Friday, February 20, 2015
Bombe Chest - Drawer Blades - Fourth Installment
The cock beading needed to be cut out of the sides before the dovetails for the drawer blades were cut. I had to develop a way to put the beading on the side. I have a Stanley Beading plane that could round over the small strip of wood which makes the bead but how to make the small strip of wood. The sides are 7/8 inch thick so I need to lower 3/4 of an inch wide by 1/8 inch deep to leave the 1/8 inch bead but how could I do that. If the sides were flat I could use a router with a rabbet bit to cut it out. But the sides are bowed. I could use a chisel and carve off the material but that would be difficult to get it even and smooth.
Here was the trick I used to do it. I put a very narrow base of wood only one inch wide on the base of my router in the center and put the bit though a hole drilled in the center of the wood this allowed my router to follow the bowed side but still rest firmly against the curve. Using a 3/4 inch rabbet bit with a bearing I removed 1/8 inch deep strip leaving the bead on the edge. The bearing rested on the wood that became the bead. The bearing was large, only exposing 1/8 of an inch of the cutter. The only care was to not tip the router from side to side with only a 1 inch base rest. Once the 1/8 inch was exposed I used my Stanley beading plane to round over the cockbead.
Now that I had the cock beading on the sides, I turned my attention to the drawer blades and drawer runners. I should have thought about it earlier because there was not an easy way to insure that they would be perpendicular to the sides. When I started to look at the sides and thought about how to put the groove and dovetails in the sides I first thought about using a router. But how could I steady it against the curved sides without making some complicated device. It looks like the router is out. I decided to do it by hand.
I used the drawings to locate the position of each of the drawer runners. I marked them out with a marking knife and pencil. I don't have any pictures of me actually sawing and chopping out the dovetails but this is what it looked like after it was glued up. I had to be very careful not to mess up the cock bead on the side because it needs to be mitred with the bead on the blade. When I first cut them they were undersized. Then I fitted them when I had the blades made.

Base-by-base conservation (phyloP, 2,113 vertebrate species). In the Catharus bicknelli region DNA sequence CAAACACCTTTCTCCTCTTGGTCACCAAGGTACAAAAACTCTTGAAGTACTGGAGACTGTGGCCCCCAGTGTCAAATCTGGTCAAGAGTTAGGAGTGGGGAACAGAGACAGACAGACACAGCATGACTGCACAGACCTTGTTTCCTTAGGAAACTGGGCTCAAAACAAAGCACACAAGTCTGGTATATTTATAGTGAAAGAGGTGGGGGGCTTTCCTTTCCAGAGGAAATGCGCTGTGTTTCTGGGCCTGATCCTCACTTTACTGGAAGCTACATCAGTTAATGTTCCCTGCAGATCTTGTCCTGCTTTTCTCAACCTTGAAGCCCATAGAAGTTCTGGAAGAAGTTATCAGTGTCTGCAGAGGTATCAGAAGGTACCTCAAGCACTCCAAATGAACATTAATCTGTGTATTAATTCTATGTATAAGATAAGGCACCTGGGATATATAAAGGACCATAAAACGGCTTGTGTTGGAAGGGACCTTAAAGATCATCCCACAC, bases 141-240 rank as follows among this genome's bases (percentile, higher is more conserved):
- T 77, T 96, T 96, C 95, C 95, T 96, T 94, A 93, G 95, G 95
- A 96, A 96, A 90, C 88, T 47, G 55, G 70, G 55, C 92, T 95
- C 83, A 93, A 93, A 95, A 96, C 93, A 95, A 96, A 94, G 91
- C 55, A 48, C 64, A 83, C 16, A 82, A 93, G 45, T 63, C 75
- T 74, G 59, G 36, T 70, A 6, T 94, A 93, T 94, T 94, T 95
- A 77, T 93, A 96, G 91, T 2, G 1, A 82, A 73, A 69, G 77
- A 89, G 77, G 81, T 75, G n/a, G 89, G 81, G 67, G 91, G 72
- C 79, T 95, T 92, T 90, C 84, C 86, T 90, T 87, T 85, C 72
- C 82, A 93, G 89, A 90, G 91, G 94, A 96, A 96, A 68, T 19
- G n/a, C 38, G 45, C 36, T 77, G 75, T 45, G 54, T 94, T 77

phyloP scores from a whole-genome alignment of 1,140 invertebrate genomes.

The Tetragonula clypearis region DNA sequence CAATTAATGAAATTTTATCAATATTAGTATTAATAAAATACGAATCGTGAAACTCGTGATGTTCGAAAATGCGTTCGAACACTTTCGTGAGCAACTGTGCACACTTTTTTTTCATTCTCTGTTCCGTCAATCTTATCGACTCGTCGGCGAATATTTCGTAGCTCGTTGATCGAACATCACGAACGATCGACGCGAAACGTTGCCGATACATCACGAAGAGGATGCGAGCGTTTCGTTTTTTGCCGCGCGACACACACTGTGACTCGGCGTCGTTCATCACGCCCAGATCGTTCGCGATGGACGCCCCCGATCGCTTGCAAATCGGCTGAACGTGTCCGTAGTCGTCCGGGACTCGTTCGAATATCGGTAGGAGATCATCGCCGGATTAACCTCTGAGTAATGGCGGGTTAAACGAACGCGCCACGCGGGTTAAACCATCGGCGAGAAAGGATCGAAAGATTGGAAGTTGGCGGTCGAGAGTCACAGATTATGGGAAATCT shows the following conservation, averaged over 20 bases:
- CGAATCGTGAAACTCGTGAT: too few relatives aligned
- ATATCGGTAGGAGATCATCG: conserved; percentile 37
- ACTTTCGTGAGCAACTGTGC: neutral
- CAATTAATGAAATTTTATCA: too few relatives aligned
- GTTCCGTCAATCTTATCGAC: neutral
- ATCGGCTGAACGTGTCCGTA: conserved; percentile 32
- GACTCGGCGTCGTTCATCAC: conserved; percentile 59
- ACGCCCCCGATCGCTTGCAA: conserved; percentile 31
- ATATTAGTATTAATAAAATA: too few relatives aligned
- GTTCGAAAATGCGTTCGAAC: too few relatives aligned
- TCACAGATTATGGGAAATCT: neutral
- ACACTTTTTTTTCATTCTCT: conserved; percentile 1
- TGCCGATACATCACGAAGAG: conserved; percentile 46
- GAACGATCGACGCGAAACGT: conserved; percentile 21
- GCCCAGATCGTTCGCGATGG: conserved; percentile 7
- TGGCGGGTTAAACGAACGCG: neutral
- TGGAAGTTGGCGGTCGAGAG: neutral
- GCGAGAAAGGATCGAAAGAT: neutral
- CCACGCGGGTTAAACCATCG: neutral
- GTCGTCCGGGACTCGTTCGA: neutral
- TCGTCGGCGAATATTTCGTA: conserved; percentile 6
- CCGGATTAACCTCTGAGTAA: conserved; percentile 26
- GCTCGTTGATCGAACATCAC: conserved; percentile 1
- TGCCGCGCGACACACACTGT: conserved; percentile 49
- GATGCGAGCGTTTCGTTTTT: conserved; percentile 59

As for the groove for the drawer runners, I chopped them out with a chisel, they were just 1/8 inch deep.
Now that the grooves and dovetails where in the sides, I needed to make the drawer blades.
I used the drawings to make templates for the runners since each one is different due to the bow on the front of the chest.
Above are couple of the drawer blade templates, only half is required. Then the length of each blade need to be measured perfectly because you need to add a dovetail and mitre the cockbeading with the side.
So I made an adjustable template for length.
With this template I could test fit the dovetail for each drawer blade and then make the blade exactly the same knowing that it will fit.
Putting the cockbeading on the drawer blades was simpler than the sides. I mounted 1/8 inch beading bit with bearing in the router table and put the bead on both sides and then used a fly cutter to remove the material between. I could have used my Stanley hand beading plane.
Above is a practice piece for drawer beading and dovetailing. There were three blades to make each a different length and shape.
The drawer runners and the rear cross pieces were put together with mortise and tenon but not glued in the back. This allows them to move with the wood sides. When I did glue up the assembly I only glued about 4 inches from the front of each blade and put a couple of finish nails in the runners to the sides.
The base molding was made from 8/4 stock. The shape was traced from the drawing to a cardboard template. I used several router bits to match the profile and some carving chisels.
I also routed an edge to the top of the chest using multiple router bits.
Mitring the side pieces but not attached yet. Again they would be glued in the front 4 inches and attached with nails.
Next installment I will tackle the drawer fronts. Everything was easy up to this point...